Local Wisconsin guides share strategies for beating the heat and catching more Driftless trout during high summer.
It’s been a peculiarly mild summer here in the Driftless. The oppressively humid days that usually plague August have been mostly absent, the past few nights have had a cool bite reminiscent of early duck season, and the trout have been mostly happy. But there are still plenty of challenges facing Midwestern spring creek trout anglers in the height of summer.
The guys at Black Earth Angling Co. have a ridiculous amount of experience chasing trout in the spring creeks of southwestern Wisconsin and the Driftless, and I was very, very excited when they kindly agreed to share some of their strategies for summer trout. I’ve been drawn to their operation ever since I stumbled upon it on Facebook a while back, and for good reason. There’s an authenticity in their fly fishing that acutely represents the Driftless experience. They run sweet smallmouth float trips on the Lower Wisconsin River that perhaps epitomize good, honest Midwestern warmwater fly fishing. But most importantly, they seem to focus on the indelible memories and experiences fly fishing creates – the people, the incredible places, the journey, and all that makes fly fishing truly meaningful.
Without further rambling, here are a few honest and insightful tips for Midwestern spring creek trout fishing during the height of summer….
Five Tips for Summer Trout Fishing in the Midwest.
Why go trout fishing this time of year? Combine the claustrophobic height of the valley grasses with abundant mosquitoes, biting flies, thistle, the phototoxic wild parsnip and giant hogweed, as well as the solid risk of turning an ankle in an animal den or getting stuck in a mucky seepage just trying to reach some tiny stream, with the likelihood that it is almost entirely draped over with grasses and presently some of the most unpleasant casting you will ever experience and there you have high summer Midwestern spring creek trout fishing to me, and I avoid it.
Go bass fishing. The bass, especially the smallmouth, are slamming the fly just as the creek-side herbage is getting almost head high, and are twice the fun of trout anyway. Strong fish, wet wading, big flies, river floats – that is summer fly fishing at its best. Also, bass bugging for largemouth during a Dog-day twilight on a local pond is the kind of good honest fun that everyone who has ever been 10 will recognize.
2. Go when and where you are comfortable.
If you do insist on trout fishing this time of year, do your best to be comfortable. Ditch the gear and waders for a small pack, extra water, and quick dry pants. Fish early and late because it is cooler and more comfortable – not just better fishing. Ditto overcast days. Cool mornings mean slower mosquitoes too, so be extra motivated to get an early start and optimize those ideal mornings when they do occur. Also, target some areas with tree cover, or in the shadow of a bluff or hill so as to stay cooler. Be willing to hop from one spot to another, or to switch streams to stay in or get to the shade (but clean your feet!) Find those streams or stream sections that are more freestone-like or more open and wadeable and target them. Summer is a time of focused trouting sessions. And, if legitimately hot weather occurs, and has for days, do seriously just stay off the water. If water temps are high, catching cold water species puts them at an even greater undue risk than normal. Good conservation and ethics demand you know when to cut them a break. (Editor’s Note: Most agree that water temps around 68-70 F are the upper fishing limits for browns and rainbows, and a bit lower for brookies. Seriously, just go bass fishing. If you want more info, here’s a good piece from Hatch Magazine on summer trout temps).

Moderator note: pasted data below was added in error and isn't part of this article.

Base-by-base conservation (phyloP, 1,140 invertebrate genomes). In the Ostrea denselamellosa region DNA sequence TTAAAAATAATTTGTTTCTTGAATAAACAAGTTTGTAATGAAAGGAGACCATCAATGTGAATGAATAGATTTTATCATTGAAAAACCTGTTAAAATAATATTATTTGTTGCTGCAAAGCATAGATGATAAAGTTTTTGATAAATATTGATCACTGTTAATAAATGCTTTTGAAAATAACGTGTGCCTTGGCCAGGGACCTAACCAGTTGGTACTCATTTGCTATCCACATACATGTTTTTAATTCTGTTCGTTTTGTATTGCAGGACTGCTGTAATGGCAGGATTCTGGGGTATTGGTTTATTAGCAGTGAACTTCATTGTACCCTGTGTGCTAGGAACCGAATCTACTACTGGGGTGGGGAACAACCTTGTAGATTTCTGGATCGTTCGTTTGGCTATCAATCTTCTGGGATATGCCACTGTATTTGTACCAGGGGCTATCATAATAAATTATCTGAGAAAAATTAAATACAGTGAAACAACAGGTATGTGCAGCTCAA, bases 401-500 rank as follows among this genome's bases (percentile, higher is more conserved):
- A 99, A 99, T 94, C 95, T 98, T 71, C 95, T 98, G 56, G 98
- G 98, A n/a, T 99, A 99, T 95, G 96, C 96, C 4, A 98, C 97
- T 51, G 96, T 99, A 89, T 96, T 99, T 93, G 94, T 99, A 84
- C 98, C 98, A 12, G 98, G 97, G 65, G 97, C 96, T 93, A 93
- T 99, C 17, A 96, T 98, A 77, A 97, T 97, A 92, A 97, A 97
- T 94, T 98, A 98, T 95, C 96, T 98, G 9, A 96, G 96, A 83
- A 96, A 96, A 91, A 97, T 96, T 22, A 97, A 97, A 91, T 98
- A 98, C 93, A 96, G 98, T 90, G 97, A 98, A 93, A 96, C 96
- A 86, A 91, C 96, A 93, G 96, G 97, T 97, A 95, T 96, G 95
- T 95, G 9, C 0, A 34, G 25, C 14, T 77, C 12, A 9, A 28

3. Follow the cows.
Grazing cows are great for midwestern trout and trout fishing. There is an emerging body of science supporting this out there and the key is portable electric fencing and what is known as ‘rotational grazing.’ If managed well, these are win-win situations for farms, streams, fishers, and even cows. Check it out, and buy meat and milk from people who use it.
I do agree however that crushed stream banks and doleful Holsteins watching you watch them dump pounds and pounds of feces into pretty little creeks is NOT ok. Nonetheless, grazed streams are going to be much, much more approachable this time of year because the grass will be of negotiable heights and many of the nasties like parsnip will be non-present.
4. Take a novice.
The first time I fished the renowned Mt. Vernon Creek I was ignorant of its reputation as a place where the trout can smell you coming. Good thing. I did pretty well catching a bunch of little browns and brookies on small hopper patterns. Which goes to show one of the joys of summer trout fishing: active fish looking up and non-selectively slapping at highly visible flies that land with a splat. This strips trout fishing of much of its bravado and makes it more approachable and fun again. So take a novice whose cast into and then off of the bushes and into the stream is in fact the perfect presentation. They may be rewarded with bites from more than just the ‘skeets.
5. My favorite summer fly – the Poodle.
Just an ingenious fly from Japan that makes a killer ant imitation. Note the Klinkhammer or emerger style hook that puts the abdomen below the water while the parachute hackle rides in the film. Dress only the hackle and post when fishing.
Black Earth Angling Co. runs guide trips for trout, smallmouth, and other warmwater species in southwestern Wisconsin. Also, be sure to check out their Facebook page for recent fishing reports and Driftless fly fishing.